It was a confusing, wild blur in the first year of real school. It was meant to be an exciting fun time of creating and learning. But our reception teacher was a young woman named Miss Hessfield.
I remember one time, I asked her ever-so-nicely to come and see the bright picture I had painted of my house. I was really proud of it; it had taken me ages to get the right colour for the bricks. I tugged at her pink skirt, and begged repeatedly for her to come and see. She gave me a sweet smile, and gingerly removed my grubby hands from her clothes, and limply took them in her own. Miss Hessfield flinched when she discovered they were covered in thick gooey red poster paint. She tenderly patted my head with her other immaculately nailed hand, and brought out her best babyish voice. "Not now, Andrew dear, I have to go and get the books ready for this afternoon. You go and paint another pretty picture for me. Maybe an animal this time?" She pushed me back towards the table, and then bustled off quickly.
The teacher muttered angrily as she tried to scrub the handprints off her skirt with the horrible Jasmine soap I always hated, then rinsed her hands in the metal corner sink. Her face collapsed into a glower, and her eyes flashed icy sparks at me. She ignored the other children's pleas for attention, carelessly ruffled a few waist height heads and proceeded to read a battered paperback on the 'Good Kid' sofa, high heeled boots kicked off and holed-stockings resting on the number-shaped cushions.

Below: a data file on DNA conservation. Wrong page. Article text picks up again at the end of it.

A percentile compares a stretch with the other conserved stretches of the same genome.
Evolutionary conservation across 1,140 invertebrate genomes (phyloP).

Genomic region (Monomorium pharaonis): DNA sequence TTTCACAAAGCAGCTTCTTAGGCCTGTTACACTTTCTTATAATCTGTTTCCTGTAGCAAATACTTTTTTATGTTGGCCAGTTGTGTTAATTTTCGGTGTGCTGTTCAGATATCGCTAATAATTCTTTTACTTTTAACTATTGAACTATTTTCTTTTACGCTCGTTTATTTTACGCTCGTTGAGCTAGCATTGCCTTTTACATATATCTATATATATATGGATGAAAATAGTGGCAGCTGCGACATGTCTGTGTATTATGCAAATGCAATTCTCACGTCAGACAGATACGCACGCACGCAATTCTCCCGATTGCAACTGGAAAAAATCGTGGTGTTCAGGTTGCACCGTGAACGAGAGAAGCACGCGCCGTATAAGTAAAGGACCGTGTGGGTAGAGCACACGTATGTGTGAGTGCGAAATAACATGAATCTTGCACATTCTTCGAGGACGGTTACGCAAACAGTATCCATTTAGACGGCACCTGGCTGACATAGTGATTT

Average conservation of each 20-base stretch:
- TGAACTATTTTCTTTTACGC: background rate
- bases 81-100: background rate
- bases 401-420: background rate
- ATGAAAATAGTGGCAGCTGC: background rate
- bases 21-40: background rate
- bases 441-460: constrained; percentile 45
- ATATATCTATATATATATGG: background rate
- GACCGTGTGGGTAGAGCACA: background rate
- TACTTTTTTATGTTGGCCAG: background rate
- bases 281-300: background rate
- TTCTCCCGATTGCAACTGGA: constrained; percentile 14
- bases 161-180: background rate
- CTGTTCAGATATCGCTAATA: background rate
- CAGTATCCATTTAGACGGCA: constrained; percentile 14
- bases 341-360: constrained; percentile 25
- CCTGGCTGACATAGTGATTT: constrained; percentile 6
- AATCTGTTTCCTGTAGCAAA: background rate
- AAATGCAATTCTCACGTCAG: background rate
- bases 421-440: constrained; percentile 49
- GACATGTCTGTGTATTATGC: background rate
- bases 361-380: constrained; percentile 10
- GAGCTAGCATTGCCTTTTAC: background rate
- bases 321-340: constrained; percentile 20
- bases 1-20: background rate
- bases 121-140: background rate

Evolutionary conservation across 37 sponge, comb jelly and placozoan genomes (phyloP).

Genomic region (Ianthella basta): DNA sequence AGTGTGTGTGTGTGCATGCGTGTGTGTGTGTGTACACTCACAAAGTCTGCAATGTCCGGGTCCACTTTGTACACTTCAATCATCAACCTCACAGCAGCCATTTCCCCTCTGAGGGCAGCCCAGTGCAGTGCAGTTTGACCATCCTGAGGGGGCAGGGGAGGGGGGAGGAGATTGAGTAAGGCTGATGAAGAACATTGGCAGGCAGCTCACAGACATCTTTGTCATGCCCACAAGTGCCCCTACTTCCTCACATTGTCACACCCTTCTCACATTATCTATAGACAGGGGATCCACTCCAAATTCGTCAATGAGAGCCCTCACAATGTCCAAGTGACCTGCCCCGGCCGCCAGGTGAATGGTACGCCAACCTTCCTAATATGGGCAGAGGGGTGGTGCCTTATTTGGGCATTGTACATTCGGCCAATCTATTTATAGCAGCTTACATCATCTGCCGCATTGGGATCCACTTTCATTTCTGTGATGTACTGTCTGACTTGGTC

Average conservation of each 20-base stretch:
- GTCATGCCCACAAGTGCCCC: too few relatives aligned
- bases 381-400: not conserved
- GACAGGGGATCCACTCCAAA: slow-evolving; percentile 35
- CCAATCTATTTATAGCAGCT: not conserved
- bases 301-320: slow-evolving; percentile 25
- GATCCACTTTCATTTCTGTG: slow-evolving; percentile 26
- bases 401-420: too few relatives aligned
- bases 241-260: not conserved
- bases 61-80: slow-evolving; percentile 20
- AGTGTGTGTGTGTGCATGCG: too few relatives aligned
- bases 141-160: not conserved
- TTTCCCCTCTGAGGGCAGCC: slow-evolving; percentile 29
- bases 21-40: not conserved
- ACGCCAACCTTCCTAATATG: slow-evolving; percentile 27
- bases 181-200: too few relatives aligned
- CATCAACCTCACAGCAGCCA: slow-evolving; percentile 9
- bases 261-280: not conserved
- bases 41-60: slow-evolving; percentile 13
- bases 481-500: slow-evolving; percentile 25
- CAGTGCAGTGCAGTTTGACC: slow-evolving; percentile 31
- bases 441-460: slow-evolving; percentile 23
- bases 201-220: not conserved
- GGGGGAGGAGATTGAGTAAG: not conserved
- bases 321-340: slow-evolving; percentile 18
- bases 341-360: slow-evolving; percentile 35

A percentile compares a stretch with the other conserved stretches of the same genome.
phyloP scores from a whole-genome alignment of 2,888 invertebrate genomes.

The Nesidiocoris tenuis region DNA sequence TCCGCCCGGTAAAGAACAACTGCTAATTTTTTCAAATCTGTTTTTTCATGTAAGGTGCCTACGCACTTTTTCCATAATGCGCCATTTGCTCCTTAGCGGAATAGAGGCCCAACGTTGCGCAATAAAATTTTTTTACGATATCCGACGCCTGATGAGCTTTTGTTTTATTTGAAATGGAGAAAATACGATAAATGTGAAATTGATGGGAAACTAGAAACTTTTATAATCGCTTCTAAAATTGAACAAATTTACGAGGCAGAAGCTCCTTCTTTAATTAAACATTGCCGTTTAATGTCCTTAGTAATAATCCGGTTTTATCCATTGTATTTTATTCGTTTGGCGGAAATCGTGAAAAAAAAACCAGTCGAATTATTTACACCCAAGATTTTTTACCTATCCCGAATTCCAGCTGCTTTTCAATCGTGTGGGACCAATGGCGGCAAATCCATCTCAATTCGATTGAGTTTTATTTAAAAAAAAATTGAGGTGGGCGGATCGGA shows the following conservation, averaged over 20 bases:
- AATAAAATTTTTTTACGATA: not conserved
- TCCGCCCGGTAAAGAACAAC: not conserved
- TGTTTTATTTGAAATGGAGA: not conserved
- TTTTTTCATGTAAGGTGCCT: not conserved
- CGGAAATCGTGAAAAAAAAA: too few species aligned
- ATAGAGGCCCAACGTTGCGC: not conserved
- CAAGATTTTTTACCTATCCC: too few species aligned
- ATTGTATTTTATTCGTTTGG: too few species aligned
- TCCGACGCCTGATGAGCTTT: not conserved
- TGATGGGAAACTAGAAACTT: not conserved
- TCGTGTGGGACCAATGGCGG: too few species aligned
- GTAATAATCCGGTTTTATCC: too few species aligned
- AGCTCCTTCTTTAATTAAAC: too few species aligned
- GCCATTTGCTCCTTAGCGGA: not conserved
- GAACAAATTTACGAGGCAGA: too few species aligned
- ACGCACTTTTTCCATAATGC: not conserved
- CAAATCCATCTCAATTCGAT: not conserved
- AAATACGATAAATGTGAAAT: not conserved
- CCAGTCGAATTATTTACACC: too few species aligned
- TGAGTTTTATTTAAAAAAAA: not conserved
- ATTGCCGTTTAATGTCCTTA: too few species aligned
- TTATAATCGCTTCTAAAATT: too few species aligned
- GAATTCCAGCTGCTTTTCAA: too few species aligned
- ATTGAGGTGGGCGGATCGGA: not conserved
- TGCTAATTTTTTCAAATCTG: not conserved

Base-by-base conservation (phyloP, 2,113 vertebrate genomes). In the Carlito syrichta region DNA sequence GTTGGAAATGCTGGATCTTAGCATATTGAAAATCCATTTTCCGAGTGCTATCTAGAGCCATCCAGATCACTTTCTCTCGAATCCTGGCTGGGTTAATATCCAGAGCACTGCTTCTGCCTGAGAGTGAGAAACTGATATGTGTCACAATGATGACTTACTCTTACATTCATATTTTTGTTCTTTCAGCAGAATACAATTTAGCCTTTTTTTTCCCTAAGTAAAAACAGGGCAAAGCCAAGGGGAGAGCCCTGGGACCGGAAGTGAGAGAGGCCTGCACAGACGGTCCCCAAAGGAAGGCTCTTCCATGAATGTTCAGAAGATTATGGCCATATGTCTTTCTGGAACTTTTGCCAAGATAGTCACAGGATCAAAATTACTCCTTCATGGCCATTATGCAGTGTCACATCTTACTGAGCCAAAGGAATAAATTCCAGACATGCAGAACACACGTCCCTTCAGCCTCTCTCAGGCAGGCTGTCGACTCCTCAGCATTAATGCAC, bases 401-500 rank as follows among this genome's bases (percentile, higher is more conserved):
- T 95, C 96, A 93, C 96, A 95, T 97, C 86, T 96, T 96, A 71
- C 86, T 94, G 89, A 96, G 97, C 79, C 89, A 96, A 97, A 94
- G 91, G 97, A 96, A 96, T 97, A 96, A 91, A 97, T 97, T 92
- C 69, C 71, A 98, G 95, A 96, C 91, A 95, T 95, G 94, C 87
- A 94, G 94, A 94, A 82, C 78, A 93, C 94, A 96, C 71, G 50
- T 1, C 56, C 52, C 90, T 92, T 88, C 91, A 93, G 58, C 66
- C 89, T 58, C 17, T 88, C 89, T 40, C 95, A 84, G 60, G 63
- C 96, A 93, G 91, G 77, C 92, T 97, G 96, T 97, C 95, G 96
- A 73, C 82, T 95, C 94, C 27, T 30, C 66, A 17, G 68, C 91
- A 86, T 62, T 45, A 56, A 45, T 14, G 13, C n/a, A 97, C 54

Left to my own devices, I drank my entire cup of paint water. She screamed at me as I gagged at the vile taste. The others looked on, their eyes wide and their mouths agape. Whilst she dragged me forcefully to the toilets, the flushed woman constantly berated me. I was forced into the cubicle just in time, my wrists bruised. As my first tears fell, she gave a small scream of exasperation, and shoved a cup of water into my chest, telling me to swill. I didn't understand. Desperately trying to stop my wailing, she whispered silly little nothings and rubbed my back, making me feel worse. In the end, I managed to drink some water, and when we returned to the class, she began the English lesson in her snowy soft reading voice as though nothing had happened.
I remember that being the beginning of it all; the change, the start of all the trouble, my revolution. I ripped the picture.